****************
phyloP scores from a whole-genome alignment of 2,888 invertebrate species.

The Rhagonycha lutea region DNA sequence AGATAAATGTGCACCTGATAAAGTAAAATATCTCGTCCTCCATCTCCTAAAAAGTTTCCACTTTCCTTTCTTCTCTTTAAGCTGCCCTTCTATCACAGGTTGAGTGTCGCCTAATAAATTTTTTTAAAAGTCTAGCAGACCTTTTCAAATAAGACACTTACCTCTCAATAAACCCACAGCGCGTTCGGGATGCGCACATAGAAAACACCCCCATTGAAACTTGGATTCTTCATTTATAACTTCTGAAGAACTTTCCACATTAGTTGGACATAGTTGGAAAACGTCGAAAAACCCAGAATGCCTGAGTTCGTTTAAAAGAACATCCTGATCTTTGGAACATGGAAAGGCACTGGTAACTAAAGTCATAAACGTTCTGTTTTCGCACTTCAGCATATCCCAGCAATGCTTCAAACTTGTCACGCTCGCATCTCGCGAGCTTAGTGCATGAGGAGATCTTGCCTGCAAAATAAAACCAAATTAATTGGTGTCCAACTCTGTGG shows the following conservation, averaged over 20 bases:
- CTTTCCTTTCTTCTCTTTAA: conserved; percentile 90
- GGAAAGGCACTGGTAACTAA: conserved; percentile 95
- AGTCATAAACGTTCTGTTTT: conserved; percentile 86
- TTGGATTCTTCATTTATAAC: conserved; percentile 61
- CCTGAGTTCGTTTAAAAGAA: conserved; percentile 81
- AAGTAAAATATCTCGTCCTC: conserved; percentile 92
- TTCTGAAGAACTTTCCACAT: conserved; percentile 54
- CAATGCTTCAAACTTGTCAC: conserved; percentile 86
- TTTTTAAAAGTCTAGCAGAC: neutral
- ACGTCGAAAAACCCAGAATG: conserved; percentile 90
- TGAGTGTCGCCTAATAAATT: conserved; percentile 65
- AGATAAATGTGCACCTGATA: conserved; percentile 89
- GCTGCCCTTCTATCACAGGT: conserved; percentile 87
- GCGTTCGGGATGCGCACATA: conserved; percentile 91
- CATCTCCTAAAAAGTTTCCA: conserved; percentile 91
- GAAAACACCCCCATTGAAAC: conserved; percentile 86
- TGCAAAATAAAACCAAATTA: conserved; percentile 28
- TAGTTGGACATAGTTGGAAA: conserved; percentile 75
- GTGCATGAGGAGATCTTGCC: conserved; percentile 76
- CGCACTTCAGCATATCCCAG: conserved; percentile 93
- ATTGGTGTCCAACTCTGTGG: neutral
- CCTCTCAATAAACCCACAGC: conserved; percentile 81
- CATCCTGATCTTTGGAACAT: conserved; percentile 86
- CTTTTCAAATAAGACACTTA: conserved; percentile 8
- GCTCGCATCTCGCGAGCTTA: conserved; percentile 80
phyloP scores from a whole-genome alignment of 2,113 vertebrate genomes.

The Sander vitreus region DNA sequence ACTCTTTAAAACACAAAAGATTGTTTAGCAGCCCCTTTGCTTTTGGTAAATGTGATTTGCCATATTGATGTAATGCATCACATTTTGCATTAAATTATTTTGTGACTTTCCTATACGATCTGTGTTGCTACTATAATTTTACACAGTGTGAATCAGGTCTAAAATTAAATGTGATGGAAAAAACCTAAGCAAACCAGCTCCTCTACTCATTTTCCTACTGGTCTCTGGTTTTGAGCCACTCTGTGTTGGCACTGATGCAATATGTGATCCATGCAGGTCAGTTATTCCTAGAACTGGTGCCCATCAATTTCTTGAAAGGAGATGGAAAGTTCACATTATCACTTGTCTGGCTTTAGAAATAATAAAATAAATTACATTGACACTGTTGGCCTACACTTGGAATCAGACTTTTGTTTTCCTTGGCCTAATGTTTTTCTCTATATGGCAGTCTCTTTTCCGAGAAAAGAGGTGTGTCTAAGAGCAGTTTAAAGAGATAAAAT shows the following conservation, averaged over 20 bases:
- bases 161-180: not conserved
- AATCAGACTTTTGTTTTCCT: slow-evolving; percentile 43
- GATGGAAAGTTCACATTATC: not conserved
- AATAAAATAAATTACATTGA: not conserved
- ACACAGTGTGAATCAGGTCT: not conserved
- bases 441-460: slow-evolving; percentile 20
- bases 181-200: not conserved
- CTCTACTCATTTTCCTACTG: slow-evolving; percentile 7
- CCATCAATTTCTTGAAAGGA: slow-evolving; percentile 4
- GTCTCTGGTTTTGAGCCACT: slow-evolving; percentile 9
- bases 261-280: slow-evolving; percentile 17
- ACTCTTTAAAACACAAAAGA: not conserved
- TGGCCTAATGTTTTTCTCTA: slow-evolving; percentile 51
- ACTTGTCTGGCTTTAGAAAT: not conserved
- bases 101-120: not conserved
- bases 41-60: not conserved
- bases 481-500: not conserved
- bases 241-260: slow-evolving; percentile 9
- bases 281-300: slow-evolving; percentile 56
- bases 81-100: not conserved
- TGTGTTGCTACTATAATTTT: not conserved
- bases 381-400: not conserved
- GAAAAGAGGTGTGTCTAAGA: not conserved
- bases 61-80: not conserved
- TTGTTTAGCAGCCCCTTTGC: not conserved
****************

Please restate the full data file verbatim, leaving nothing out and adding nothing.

phyloP scores from a whole-genome alignment of 2,888 invertebrate species.

The Rhagonycha lutea region DNA sequence AGATAAATGTGCACCTGATAAAGTAAAATATCTCGTCCTCCATCTCCTAAAAAGTTTCCACTTTCCTTTCTTCTCTTTAAGCTGCCCTTCTATCACAGGTTGAGTGTCGCCTAATAAATTTTTTTAAAAGTCTAGCAGACCTTTTCAAATAAGACACTTACCTCTCAATAAACCCACAGCGCGTTCGGGATGCGCACATAGAAAACACCCCCATTGAAACTTGGATTCTTCATTTATAACTTCTGAAGAACTTTCCACATTAGTTGGACATAGTTGGAAAACGTCGAAAAACCCAGAATGCCTGAGTTCGTTTAAAAGAACATCCTGATCTTTGGAACATGGAAAGGCACTGGTAACTAAAGTCATAAACGTTCTGTTTTCGCACTTCAGCATATCCCAGCAATGCTTCAAACTTGTCACGCTCGCATCTCGCGAGCTTAGTGCATGAGGAGATCTTGCCTGCAAAATAAAACCAAATTAATTGGTGTCCAACTCTGTGG shows the following conservation, averaged over 20 bases:
- CTTTCCTTTCTTCTCTTTAA: conserved; percentile 90
- GGAAAGGCACTGGTAACTAA: conserved; percentile 95
- AGTCATAAACGTTCTGTTTT: conserved; percentile 86
- TTGGATTCTTCATTTATAAC: conserved; percentile 61
- CCTGAGTTCGTTTAAAAGAA: conserved; percentile 81
- AAGTAAAATATCTCGTCCTC: conserved; percentile 92
- TTCTGAAGAACTTTCCACAT: conserved; percentile 54
- CAATGCTTCAAACTTGTCAC: conserved; percentile 86
- TTTTTAAAAGTCTAGCAGAC: neutral
- ACGTCGAAAAACCCAGAATG: conserved; percentile 90
- TGAGTGTCGCCTAATAAATT: conserved; percentile 65
- AGATAAATGTGCACCTGATA: conserved; percentile 89
- GCTGCCCTTCTATCACAGGT: conserved; percentile 87
- GCGTTCGGGATGCGCACATA: conserved; percentile 91
- CATCTCCTAAAAAGTTTCCA: conserved; percentile 91
- GAAAACACCCCCATTGAAAC: conserved; percentile 86
- TGCAAAATAAAACCAAATTA: conserved; percentile 28
- TAGTTGGACATAGTTGGAAA: conserved; percentile 75
- GTGCATGAGGAGATCTTGCC: conserved; percentile 76
- CGCACTTCAGCATATCCCAG: conserved; percentile 93
- ATTGGTGTCCAACTCTGTGG: neutral
- CCTCTCAATAAACCCACAGC: conserved; percentile 81
- CATCCTGATCTTTGGAACAT: conserved; percentile 86
- CTTTTCAAATAAGACACTTA: conserved; percentile 8
- GCTCGCATCTCGCGAGCTTA: conserved; percentile 80
phyloP scores from a whole-genome alignment of 2,113 vertebrate genomes.

The Sander vitreus region DNA sequence ACTCTTTAAAACACAAAAGATTGTTTAGCAGCCCCTTTGCTTTTGGTAAATGTGATTTGCCATATTGATGTAATGCATCACATTTTGCATTAAATTATTTTGTGACTTTCCTATACGATCTGTGTTGCTACTATAATTTTACACAGTGTGAATCAGGTCTAAAATTAAATGTGATGGAAAAAACCTAAGCAAACCAGCTCCTCTACTCATTTTCCTACTGGTCTCTGGTTTTGAGCCACTCTGTGTTGGCACTGATGCAATATGTGATCCATGCAGGTCAGTTATTCCTAGAACTGGTGCCCATCAATTTCTTGAAAGGAGATGGAAAGTTCACATTATCACTTGTCTGGCTTTAGAAATAATAAAATAAATTACATTGACACTGTTGGCCTACACTTGGAATCAGACTTTTGTTTTCCTTGGCCTAATGTTTTTCTCTATATGGCAGTCTCTTTTCCGAGAAAAGAGGTGTGTCTAAGAGCAGTTTAAAGAGATAAAAT shows the following conservation, averaged over 20 bases:
- bases 161-180: not conserved
- AATCAGACTTTTGTTTTCCT: slow-evolving; percentile 43
- GATGGAAAGTTCACATTATC: not conserved
- AATAAAATAAATTACATTGA: not conserved
- ACACAGTGTGAATCAGGTCT: not conserved
- bases 441-460: slow-evolving; percentile 20
- bases 181-200: not conserved
- CTCTACTCATTTTCCTACTG: slow-evolving; percentile 7
- CCATCAATTTCTTGAAAGGA: slow-evolving; percentile 4
- GTCTCTGGTTTTGAGCCACT: slow-evolving; percentile 9
- bases 261-280: slow-evolving; percentile 17
- ACTCTTTAAAACACAAAAGA: not conserved
- TGGCCTAATGTTTTTCTCTA: slow-evolving; percentile 51
- ACTTGTCTGGCTTTAGAAAT: not conserved
- bases 101-120: not conserved
- bases 41-60: not conserved
- bases 481-500: not conserved
- bases 241-260: slow-evolving; percentile 9
- bases 281-300: slow-evolving; percentile 56
- bases 81-100: not conserved
- TGTGTTGCTACTATAATTTT: not conserved
- bases 381-400: not conserved
- GAAAAGAGGTGTGTCTAAGA: not conserved
- bases 61-80: not conserved
- TTGTTTAGCAGCCCCTTTGC: not conserved